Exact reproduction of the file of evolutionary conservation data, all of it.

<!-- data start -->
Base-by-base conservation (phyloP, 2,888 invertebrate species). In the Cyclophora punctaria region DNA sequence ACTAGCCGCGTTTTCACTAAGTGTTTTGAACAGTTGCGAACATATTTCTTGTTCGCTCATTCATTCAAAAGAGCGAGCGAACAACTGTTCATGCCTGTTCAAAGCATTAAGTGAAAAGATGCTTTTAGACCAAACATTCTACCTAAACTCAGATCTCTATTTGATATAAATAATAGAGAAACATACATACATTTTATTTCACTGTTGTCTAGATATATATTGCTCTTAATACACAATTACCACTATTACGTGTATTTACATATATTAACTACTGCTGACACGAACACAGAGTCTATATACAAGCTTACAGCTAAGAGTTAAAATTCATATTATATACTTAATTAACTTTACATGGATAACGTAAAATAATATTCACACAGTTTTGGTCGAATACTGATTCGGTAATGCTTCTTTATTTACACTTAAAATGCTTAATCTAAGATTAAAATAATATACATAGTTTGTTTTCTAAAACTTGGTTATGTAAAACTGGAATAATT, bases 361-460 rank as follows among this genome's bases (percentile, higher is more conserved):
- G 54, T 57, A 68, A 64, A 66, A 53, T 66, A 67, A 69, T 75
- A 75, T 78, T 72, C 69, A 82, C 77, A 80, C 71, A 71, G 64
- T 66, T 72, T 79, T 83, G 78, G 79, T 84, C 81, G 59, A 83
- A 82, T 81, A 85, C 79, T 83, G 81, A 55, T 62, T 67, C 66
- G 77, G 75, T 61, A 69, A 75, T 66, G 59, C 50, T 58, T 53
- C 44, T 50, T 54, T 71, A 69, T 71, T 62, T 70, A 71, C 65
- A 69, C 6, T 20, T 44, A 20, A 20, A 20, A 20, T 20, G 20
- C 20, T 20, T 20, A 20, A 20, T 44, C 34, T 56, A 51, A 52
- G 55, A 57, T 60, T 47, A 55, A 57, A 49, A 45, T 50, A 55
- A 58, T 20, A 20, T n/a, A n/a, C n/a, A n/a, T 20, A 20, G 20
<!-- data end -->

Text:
Base-by-base conservation (phyloP, 2,888 invertebrate species). In the Cyclophora punctaria region DNA sequence ACTAGCCGCGTTTTCACTAAGTGTTTTGAACAGTTGCGAACATATTTCTTGTTCGCTCATTCATTCAAAAGAGCGAGCGAACAACTGTTCATGCCTGTTCAAAGCATTAAGTGAAAAGATGCTTTTAGACCAAACATTCTACCTAAACTCAGATCTCTATTTGATATAAATAATAGAGAAACATACATACATTTTATTTCACTGTTGTCTAGATATATATTGCTCTTAATACACAATTACCACTATTACGTGTATTTACATATATTAACTACTGCTGACACGAACACAGAGTCTATATACAAGCTTACAGCTAAGAGTTAAAATTCATATTATATACTTAATTAACTTTACATGGATAACGTAAAATAATATTCACACAGTTTTGGTCGAATACTGATTCGGTAATGCTTCTTTATTTACACTTAAAATGCTTAATCTAAGATTAAAATAATATACATAGTTTGTTTTCTAAAACTTGGTTATGTAAAACTGGAATAATT, bases 361-460 rank as follows among this genome's bases (percentile, higher is more conserved):
- G 54, T 57, A 68, A 64, A 66, A 53, T 66, A 67, A 69, T 75
- A 75, T 78, T 72, C 69, A 82, C 77, A 80, C 71, A 71, G 64
- T 66, T 72, T 79, T 83, G 78, G 79, T 84, C 81, G 59, A 83
- A 82, T 81, A 85, C 79, T 83, G 81, A 55, T 62, T 67, C 66
- G 77, G 75, T 61, A 69, A 75, T 66, G 59, C 50, T 58, T 53
- C 44, T 50, T 54, T 71, A 69, T 71, T 62, T 70, A 71, C 65
- A 69, C 6, T 20, T 44, A 20, A 20, A 20, A 20, T 20, G 20
- C 20, T 20, T 20, A 20, A 20, T 44, C 34, T 56, A 51, A 52
- G 55, A 57, T 60, T 47, A 55, A 57, A 49, A 45, T 50, A 55
- A 58, T 20, A 20, T n/a, A n/a, C n/a, A n/a, T 20, A 20, G 20